"If Hillary [Clinton] were to win 54-46, oh my God. It’s all over. If it's 53-47, and I think that’s in the realm of possibility ... that’s a big deal. Five or more [percentage points] is a big deal."
According to political prognosticators, she's right. If Clinton could get 54 percent* of the vote in November, said Kyle Kondik and Geoffrey Skelley of the University of Virginia's Center for Politics, it would provide a wave big enough for down-ballot Democrats to surf to victory in enough races to give House Democrats the majority.
(*For the purpose of determining which party controls congressional seats, we and the University of Virginia are measuring all vote totals as between the two major parties. So among Democratic and Republican voters, President Obama got almost 52 percent of the vote, and Clinton would have to get 54 percent of the two-party vote. The number changes when you add in non-major-party voters, such as independents, etc.)
Implicit in this calculation is the assumption that when people go to the polls to vote for president, most of them are going to vote for that same party all the way down the ballot. There's evidence that we'll see that happen in November, because split-ticket voting is the lowest it has been in 50 years.
If enough people vote for Clinton, enough House Democrats will be elevated to victory, too.
If Clinton wins by eight points, to hang on to their seats — and their majority — House Republicans would have to outperform Trump in their districts by about eight to 10 points. That's very hard to do.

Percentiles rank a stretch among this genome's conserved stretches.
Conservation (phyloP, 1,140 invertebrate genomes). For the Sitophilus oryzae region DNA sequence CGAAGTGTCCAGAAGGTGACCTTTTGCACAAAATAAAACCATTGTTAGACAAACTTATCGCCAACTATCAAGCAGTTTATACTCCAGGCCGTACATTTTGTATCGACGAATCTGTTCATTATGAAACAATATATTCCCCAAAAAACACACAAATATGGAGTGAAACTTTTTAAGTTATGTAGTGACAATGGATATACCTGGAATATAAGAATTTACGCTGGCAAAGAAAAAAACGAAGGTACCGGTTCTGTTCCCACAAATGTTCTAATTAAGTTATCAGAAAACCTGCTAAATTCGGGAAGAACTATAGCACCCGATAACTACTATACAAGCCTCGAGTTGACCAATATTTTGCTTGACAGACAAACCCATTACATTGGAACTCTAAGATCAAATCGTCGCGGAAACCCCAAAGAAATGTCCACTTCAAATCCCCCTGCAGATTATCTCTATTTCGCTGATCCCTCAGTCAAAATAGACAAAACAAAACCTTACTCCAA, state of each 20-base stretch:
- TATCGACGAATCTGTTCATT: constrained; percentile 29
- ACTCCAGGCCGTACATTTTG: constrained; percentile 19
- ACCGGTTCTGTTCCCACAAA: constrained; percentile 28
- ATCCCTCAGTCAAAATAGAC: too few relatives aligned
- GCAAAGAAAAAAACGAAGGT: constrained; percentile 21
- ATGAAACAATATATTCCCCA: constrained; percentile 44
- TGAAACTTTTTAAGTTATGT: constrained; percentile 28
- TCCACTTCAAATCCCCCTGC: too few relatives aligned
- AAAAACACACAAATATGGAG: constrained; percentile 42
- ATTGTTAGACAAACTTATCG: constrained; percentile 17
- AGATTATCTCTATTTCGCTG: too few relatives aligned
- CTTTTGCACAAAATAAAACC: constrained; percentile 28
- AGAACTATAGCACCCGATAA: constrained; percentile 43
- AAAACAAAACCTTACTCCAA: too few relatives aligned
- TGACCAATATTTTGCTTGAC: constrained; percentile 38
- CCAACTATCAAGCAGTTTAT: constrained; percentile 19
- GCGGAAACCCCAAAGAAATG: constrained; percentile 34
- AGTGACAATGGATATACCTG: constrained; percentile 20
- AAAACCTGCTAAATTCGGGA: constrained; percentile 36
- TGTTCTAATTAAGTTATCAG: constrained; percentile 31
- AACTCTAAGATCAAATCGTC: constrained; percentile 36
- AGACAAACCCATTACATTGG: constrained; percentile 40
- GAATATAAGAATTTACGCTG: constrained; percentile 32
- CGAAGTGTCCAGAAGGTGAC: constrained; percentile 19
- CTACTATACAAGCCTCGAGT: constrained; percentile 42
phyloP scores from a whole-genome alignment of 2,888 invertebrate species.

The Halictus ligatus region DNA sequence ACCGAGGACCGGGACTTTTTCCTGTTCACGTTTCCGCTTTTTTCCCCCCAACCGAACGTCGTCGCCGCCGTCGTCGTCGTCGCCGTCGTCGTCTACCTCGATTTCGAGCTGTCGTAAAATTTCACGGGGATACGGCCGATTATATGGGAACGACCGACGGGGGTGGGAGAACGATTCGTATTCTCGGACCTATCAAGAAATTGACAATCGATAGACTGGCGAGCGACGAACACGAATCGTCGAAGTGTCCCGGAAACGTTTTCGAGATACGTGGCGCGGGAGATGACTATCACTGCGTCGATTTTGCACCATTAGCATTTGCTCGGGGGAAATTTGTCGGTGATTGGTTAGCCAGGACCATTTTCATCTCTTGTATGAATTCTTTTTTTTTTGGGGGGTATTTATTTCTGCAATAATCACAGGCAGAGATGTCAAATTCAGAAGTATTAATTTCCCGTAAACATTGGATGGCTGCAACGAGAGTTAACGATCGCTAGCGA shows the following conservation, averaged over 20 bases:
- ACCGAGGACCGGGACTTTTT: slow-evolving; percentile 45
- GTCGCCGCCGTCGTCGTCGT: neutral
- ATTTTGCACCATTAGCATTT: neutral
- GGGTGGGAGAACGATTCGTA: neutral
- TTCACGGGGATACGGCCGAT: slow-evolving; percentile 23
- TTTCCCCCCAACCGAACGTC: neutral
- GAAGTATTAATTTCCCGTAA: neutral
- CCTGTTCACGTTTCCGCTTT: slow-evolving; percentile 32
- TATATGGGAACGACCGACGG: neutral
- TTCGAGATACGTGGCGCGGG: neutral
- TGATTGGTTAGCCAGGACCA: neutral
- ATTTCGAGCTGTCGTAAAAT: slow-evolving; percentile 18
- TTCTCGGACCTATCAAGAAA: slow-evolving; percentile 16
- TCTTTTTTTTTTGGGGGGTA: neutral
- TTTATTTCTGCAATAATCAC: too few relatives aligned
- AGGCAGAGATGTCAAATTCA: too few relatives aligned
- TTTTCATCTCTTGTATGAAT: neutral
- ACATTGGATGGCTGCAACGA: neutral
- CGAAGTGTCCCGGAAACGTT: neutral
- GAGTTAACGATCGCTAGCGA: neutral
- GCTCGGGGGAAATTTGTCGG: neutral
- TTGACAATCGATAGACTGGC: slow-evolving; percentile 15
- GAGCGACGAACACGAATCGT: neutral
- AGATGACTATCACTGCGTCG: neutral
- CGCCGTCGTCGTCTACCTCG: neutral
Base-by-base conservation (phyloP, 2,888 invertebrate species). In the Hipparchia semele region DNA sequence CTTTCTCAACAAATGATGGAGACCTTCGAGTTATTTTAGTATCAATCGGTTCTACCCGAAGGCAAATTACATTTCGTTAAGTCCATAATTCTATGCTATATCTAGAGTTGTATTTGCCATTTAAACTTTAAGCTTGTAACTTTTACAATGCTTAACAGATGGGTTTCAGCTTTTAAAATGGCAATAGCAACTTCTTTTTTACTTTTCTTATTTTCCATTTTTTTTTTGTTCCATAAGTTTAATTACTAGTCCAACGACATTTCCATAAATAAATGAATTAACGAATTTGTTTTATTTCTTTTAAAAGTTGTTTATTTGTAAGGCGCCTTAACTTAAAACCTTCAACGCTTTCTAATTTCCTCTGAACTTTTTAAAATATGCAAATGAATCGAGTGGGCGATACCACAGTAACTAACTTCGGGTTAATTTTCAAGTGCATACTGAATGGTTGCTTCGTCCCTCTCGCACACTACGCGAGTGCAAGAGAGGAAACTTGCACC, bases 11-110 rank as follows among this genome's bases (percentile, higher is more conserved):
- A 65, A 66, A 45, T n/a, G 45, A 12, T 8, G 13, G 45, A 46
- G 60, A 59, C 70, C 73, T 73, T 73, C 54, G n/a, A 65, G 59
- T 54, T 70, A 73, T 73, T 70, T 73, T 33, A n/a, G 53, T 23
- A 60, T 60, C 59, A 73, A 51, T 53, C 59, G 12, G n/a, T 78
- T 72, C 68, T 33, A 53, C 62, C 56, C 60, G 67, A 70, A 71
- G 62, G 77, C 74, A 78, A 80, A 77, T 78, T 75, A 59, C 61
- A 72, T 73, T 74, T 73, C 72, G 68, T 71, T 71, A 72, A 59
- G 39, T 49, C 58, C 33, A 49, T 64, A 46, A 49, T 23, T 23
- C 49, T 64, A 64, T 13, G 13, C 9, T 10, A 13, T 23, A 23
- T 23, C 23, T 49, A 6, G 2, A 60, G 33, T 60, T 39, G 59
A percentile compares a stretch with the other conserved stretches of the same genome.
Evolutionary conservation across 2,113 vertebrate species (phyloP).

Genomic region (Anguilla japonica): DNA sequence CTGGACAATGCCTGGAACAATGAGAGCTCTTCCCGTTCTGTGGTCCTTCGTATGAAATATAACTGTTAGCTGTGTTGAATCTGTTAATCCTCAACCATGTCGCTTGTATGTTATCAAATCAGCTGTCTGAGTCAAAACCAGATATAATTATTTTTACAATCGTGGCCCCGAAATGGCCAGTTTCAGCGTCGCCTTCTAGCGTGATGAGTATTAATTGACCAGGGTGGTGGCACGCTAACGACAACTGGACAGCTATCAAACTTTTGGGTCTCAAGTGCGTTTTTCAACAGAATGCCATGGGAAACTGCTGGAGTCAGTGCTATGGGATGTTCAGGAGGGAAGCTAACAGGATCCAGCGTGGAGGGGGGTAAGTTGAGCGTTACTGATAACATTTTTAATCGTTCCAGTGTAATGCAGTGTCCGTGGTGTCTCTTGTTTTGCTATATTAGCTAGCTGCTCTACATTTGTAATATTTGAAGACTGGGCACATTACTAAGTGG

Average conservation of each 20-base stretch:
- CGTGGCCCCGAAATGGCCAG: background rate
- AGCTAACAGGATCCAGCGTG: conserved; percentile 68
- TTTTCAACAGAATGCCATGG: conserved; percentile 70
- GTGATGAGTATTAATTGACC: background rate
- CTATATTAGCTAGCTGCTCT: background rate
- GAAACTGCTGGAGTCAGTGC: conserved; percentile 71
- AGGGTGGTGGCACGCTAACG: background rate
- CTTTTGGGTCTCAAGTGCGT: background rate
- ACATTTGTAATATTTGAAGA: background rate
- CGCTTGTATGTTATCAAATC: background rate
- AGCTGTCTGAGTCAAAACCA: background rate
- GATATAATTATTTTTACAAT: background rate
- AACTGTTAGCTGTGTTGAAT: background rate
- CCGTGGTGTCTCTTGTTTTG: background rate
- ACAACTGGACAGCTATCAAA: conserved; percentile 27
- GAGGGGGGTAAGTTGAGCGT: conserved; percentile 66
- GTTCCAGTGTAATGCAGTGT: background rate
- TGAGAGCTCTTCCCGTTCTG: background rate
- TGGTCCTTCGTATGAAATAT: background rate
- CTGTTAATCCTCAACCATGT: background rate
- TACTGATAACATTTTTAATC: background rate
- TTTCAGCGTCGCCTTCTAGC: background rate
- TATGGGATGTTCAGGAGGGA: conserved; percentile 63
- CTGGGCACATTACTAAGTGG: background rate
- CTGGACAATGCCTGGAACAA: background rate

For one thing, House races don't tend to be the races to which the average voter pays close attention. Also, as GOP pollster Robert Blizzard pointed out recently (and The Fix's Chris Cillizza expanded on), in 2012, the average GOP candidate in a competitive race outperformed Mitt Romney by just a single point.
So a Democratic takeover is possible. That, of course, doesn't mean it's easy.
They have to run the table on competitive districts, winning about two dozen of the 40 or so competitive Republican-held seats and holding on to a majority of their 11 competitive seats (for a net 30-seat gain. Republicans currently control 247 seats.).
Clinton could help them do that by routing Trump — but she'd have to run not only the race of her life, but the best race a Democrat, or anyone else, has run in many, many years. A 54 percent showing would be the highest percentage a winning presidential candidate has received in two decades. (Obama got 52 percent of the vote in 2012, and his 2008 win got him 53.7 percent of the vote.)
Earlier in the summer, Clinton looked as though she was on pace to at least reach for 54. She had a double-digit lead in a late June Washington Post-ABC news poll as the bottom fell out from under Trump amid some of his self-inflicted wounds.
To sum up, partisanship is working both ways for House Democrats. In a wave election for Clinton, the lack of split-ticket voting could help them reach a goal we once called "far-fetched." On the flip side, we're also seeing evidence that Americans aren't quite willing to give Clinton such a big win, even against the least-liked major-party candidate in modern times.
But the main point is to correct the record here on The Fix: Given current conditions, Pelosi was right. Depending on how well Clinton performs in November, Democrats do have a shot at taking back the House.